If you could shrink down to the size of a molecule and fly into a cell, what would you see?
In 2006, a team of scientists and illustrators offered a gorgeous answer in the form of a three-minute video called “The Inner Life of the Cell.” Nothing quite like it had ever been made before, and it proved to be a huge hit, broadcast by museums, universities and television programs around the world.
The video was a collaboration between BioVisions, a scientific visualization program at Harvard’s department of molecular and cellular biology, and Xvivo, a scientific animation company in Connecticut.
Delving into the scientific literature, the scientists and animators created a video about an immune cell. The cell rolls along the interior wall of a blood vessel until it detects signs of inflammation from a nearby infection.
We dive into the cell to see what happens next. Molecules swim through the cell like dolphins, relaying the signal from the outside. Certain genes switch on, and the cell makes new proteins that are put into a blob called a vesicle. An oxlike protein called kinesin hauls the vesicle across the cell, walking along a molecular cable.
Once the vesicle reaches its destination, it releases its cargo. The new proteins cause the immune cell to stop rolling, and it flattens out and slips between the cells that make up the blood vessel wall so that it can seek out the infection.
“The Inner Life of the Cell” was made possible by advances on many scientific fronts.
In recent years, scientists have learned a great deal about the shapes of biological molecules, for example. They can use powerful computers to visualize the molecules in action.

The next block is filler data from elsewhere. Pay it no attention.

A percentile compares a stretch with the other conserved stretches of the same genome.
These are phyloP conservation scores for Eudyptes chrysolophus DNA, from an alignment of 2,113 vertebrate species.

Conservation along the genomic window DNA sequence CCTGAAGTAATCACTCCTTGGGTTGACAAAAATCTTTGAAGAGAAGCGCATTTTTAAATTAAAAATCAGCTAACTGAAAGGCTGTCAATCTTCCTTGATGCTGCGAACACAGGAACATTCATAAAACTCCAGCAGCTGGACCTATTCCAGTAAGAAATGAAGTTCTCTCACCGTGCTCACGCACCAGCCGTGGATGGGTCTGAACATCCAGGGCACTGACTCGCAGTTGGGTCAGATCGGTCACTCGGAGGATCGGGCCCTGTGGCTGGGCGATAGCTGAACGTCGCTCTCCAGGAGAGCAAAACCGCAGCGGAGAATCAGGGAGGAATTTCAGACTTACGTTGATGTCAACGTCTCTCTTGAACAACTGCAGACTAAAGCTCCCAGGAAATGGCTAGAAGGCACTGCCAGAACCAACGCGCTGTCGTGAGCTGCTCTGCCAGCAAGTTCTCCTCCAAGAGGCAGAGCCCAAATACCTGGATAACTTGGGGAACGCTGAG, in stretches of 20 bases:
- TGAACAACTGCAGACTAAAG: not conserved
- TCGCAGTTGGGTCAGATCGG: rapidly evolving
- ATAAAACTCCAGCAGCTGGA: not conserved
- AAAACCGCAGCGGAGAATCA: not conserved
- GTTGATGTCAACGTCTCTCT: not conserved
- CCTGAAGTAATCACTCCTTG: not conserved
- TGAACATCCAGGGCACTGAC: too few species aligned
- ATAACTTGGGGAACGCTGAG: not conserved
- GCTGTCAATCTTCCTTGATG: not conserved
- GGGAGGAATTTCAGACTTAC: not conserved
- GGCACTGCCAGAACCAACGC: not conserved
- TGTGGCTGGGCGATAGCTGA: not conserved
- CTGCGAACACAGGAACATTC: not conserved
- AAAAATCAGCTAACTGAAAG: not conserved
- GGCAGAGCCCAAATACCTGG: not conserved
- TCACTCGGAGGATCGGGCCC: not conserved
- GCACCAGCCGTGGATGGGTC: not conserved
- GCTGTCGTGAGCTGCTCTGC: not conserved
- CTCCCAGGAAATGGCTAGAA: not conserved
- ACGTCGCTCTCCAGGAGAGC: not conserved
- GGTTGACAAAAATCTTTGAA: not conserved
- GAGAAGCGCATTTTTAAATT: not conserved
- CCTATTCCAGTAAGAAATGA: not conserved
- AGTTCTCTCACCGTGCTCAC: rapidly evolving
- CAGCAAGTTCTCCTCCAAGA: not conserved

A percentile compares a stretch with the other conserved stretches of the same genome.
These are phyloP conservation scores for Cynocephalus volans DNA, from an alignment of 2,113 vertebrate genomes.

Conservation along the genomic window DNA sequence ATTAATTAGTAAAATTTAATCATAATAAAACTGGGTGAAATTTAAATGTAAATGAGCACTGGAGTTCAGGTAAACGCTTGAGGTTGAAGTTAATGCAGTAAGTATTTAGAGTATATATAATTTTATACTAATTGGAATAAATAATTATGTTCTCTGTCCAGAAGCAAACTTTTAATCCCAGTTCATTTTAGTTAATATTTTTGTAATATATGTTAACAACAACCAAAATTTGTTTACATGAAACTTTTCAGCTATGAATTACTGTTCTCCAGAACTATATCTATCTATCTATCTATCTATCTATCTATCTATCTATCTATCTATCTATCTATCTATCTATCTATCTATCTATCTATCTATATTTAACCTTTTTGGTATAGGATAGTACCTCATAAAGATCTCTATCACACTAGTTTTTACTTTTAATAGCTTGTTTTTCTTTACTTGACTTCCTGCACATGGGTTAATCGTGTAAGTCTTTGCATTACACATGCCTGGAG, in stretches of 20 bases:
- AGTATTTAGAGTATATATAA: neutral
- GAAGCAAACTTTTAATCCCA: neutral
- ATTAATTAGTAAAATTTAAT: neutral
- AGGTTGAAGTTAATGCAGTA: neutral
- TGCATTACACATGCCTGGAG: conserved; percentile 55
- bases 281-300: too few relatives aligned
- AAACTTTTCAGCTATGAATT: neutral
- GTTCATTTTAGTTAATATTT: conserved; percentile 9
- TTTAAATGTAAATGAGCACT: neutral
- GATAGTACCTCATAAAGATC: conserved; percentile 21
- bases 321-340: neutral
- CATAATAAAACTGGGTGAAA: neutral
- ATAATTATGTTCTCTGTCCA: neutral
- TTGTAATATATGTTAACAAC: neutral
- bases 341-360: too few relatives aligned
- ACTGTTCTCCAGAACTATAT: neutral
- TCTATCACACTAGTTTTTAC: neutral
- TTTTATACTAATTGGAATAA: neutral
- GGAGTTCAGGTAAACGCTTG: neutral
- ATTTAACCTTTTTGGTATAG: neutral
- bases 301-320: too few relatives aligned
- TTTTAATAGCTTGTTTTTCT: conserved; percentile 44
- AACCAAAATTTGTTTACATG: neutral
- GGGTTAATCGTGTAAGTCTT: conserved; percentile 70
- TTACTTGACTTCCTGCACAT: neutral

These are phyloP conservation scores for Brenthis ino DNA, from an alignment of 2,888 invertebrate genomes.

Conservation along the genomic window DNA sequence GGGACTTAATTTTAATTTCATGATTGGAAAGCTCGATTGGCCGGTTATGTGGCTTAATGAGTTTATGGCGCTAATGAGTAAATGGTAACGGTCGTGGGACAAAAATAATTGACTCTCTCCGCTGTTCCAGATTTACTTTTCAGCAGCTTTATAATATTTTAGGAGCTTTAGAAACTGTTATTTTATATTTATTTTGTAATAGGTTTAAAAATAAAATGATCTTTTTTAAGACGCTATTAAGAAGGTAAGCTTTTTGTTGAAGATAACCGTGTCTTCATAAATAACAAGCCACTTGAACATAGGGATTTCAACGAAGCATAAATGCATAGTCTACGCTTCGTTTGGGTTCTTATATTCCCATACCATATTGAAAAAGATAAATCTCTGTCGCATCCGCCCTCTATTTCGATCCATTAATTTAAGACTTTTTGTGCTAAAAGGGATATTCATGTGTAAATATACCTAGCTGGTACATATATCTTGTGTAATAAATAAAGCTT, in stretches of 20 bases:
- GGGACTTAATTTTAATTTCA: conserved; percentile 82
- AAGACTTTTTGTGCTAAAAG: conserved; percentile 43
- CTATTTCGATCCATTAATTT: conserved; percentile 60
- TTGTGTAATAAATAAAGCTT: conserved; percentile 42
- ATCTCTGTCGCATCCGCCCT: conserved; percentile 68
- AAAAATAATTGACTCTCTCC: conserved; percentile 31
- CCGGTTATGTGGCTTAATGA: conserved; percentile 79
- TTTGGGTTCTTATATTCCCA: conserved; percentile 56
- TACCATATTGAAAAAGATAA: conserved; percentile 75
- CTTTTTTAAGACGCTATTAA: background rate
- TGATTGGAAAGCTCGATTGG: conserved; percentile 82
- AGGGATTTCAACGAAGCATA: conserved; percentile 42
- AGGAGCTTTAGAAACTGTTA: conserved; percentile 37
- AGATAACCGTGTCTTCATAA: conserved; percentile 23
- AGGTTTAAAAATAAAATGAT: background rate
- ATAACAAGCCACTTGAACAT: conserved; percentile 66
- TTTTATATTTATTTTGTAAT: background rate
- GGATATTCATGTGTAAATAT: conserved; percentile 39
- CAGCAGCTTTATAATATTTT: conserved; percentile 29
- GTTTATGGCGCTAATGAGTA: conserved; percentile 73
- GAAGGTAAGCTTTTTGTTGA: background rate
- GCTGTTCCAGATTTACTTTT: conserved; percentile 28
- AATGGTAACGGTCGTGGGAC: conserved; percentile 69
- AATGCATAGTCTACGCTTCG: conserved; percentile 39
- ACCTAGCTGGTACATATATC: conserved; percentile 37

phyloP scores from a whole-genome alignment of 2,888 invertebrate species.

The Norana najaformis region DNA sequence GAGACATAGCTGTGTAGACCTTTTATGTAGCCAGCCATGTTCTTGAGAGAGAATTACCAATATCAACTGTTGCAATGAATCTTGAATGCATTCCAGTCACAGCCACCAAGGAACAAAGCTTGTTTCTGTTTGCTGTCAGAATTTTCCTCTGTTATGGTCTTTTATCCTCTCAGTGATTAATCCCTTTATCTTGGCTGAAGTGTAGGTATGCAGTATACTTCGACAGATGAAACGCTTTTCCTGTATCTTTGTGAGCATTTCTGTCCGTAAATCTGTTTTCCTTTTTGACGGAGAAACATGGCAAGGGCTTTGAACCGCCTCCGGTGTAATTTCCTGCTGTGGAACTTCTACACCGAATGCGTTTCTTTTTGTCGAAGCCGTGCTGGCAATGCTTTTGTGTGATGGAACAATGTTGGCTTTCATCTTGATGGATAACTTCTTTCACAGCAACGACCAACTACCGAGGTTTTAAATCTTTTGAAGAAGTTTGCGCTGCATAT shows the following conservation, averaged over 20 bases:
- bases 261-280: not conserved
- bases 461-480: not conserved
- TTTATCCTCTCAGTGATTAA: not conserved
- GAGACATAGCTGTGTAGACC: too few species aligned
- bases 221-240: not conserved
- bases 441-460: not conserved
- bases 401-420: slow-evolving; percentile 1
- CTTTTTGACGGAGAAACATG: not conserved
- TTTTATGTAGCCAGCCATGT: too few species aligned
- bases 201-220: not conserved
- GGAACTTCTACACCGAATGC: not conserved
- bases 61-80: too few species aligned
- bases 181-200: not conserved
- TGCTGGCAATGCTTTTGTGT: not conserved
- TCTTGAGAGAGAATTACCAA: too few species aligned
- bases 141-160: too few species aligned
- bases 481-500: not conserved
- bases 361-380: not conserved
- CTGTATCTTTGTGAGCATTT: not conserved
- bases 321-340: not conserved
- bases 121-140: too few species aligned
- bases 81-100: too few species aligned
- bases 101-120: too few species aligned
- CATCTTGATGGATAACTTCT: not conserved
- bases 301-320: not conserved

The video was so entrancing that it was easy to forget that it was not raw footage captured by some microscopic GoPro camera. It was a piece of art. The scientists and animators made choices about what to show, and how to show it.
For one thing, they left out just about all the proteins, giving the cell the look of a nearly empty ocean. “The interior of a cell is incredibly crowded,” said Michael Astrachan, the president and creative director of Xvivo.
Alain Viel, the director of undergraduate research at Harvard and a member of the BioVisions team, likened the inside of a cell to a rush-hour subway platform. “If there’s a big crowd in front of you, there’s a good chance you might not even see the train,” he said.
Dr. Viel and his colleagues also chose to show the proteins moving with a stately grace. Real proteins, by contrast, are perpetually quivering. They pick up bits of energy from water molecules that bump into them, and they crash into other proteins and bounce off cell membranes.
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